In a study, researchers took two groups of young adults and gave them puzzles to put together with instructions. One group got at least eight hours of sleep the day before. The other group was allowed to stay up as late as they wanted, until they dropped.

The group who got at least eight hours of sleep remembered 81% of the instructions. The group who stayed up all night and were unrested struggled to remember 50% of the instructions.

5: Controls weight

When you sleep early, you don’t skip your breakfast. Each night you’ll get a full night’s sleep by the time you wake up to eat a healthy breakfast. This helps in cultivating healthy eating habits and in avoiding bad eating patterns like skipping breakfast.

When you don’t skip breakfast, you control your appetite and eat in moderation. Also, when you don’t eat late nights, and eat your dinner early, you find that you don’t need to eat so much to feel “full”.

Sleep also plays a vital role in weight maintenance. As a matter of fact, sleep helps you burn as many calories as jogging does! An average adult would burn 54 calories by an hour of sleep. That’s almost as effective as a person who jogs that much doing the same!

Sleep also controls your food craving as studies have shown that it suppresses hunger hormones which make you feel “lazy”. Sleep increases your sensitivity to insulin which is a hormone that breaks down sugar and regulates your blood sugar level.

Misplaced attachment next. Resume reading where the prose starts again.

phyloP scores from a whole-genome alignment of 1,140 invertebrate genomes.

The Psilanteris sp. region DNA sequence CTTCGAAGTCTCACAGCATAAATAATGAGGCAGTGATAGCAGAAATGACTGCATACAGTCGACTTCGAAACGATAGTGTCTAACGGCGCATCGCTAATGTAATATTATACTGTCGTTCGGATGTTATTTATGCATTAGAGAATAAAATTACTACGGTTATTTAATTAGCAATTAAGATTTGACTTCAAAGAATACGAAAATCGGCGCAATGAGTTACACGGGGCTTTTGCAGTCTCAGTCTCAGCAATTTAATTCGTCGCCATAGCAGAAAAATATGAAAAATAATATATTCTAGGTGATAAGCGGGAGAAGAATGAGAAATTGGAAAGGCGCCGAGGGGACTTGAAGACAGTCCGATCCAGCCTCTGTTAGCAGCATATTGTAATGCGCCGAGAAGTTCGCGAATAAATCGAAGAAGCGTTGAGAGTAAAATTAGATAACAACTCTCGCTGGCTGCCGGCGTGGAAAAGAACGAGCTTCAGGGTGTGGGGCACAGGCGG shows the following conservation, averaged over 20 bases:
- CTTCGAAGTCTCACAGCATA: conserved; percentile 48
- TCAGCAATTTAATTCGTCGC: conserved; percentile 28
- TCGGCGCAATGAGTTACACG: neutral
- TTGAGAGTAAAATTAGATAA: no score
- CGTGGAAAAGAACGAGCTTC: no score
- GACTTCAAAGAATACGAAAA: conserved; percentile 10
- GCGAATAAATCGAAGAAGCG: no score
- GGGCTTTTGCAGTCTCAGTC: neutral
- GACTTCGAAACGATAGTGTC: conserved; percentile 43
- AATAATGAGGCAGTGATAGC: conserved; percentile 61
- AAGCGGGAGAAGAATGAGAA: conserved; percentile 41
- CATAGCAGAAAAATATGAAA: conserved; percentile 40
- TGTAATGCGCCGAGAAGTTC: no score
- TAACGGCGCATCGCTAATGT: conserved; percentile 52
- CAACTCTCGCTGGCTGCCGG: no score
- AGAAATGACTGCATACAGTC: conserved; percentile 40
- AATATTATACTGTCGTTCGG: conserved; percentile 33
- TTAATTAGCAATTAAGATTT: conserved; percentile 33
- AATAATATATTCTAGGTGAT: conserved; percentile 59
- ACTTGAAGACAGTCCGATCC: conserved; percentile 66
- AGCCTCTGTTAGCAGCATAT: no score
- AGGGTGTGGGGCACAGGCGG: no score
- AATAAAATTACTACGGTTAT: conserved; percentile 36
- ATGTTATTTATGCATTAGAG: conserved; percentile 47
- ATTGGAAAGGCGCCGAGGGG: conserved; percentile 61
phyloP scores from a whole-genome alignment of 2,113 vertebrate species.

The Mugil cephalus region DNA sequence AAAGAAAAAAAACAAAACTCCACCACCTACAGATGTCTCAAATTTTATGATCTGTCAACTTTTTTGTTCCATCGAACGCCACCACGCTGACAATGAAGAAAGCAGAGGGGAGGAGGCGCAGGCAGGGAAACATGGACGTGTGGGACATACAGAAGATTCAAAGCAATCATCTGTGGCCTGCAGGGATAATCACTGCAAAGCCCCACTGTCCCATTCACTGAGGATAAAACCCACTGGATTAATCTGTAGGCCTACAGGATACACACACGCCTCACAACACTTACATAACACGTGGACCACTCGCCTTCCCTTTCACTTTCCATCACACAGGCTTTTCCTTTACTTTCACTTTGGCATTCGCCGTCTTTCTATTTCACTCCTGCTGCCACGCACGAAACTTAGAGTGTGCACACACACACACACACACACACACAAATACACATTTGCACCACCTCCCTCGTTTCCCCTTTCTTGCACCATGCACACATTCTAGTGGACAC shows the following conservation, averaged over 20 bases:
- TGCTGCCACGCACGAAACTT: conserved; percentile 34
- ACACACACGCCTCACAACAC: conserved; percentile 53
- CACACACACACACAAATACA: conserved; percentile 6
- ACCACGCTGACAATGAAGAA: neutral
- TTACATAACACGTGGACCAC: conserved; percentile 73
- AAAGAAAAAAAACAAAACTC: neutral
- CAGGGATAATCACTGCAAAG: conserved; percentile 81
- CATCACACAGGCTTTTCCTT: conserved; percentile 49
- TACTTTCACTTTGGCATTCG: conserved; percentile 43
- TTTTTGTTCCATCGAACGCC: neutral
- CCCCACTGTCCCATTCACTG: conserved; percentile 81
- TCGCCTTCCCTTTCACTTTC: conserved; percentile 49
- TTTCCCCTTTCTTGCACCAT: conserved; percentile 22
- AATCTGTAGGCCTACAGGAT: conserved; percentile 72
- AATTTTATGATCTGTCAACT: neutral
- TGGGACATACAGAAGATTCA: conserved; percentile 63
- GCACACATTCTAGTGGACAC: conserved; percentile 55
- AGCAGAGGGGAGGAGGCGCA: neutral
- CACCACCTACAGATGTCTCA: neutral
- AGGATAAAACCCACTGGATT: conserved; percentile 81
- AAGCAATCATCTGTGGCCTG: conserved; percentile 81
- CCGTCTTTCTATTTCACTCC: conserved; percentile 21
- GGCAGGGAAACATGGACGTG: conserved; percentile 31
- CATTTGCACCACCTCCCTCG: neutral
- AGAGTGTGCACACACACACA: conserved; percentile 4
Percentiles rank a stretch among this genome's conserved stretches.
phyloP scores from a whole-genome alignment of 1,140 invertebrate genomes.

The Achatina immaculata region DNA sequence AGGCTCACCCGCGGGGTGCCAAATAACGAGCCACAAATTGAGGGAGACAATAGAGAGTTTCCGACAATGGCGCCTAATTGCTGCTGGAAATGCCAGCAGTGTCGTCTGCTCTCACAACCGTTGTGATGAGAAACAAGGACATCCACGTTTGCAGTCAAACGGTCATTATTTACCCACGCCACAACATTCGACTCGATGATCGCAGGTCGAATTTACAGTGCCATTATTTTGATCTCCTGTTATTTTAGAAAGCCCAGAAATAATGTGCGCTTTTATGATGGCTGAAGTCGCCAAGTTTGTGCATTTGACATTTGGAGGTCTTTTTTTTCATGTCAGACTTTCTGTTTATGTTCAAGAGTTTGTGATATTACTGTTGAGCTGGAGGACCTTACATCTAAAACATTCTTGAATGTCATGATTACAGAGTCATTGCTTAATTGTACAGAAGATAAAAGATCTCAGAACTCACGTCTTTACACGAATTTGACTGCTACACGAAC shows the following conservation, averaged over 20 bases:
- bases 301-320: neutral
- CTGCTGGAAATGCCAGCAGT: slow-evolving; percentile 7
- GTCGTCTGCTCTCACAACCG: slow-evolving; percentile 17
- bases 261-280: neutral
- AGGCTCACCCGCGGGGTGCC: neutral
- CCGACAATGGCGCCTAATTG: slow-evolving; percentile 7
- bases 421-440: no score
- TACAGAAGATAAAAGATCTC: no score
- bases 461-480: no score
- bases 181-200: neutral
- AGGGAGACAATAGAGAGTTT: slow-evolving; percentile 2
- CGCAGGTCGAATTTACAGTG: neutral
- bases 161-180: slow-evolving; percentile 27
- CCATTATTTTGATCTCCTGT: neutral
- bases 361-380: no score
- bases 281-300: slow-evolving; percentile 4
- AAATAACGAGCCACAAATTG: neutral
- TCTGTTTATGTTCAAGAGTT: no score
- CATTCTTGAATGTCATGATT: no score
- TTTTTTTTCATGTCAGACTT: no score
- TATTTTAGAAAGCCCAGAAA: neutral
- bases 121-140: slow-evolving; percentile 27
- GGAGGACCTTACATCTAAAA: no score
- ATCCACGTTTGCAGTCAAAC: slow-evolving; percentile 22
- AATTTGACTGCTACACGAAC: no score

When you don’t get to sleep early, you’re more likely to become….

6: Feel happier

Sleep has been proven to help regulate mood. When we don’t get enough sleep, it hurts our ability to focus, remember and can make us feel moody, depressed, or anxious.

As you’ll read in this article, getting more sleep can help with controlling stress, reducing fatigue, and more.

How much more?

Getting an extra hour of sleep helps you handle the stress of an extra large amount of work. A study shows the effects of sleep deprivation on normal, healthy men. The study followed a group of students who were being tracked as they prepared for examinations.

The researchers documented signs of mental fatigue and impairment in the men after periods of sleep deprivation, and observed an increase in sleep time after the examinations.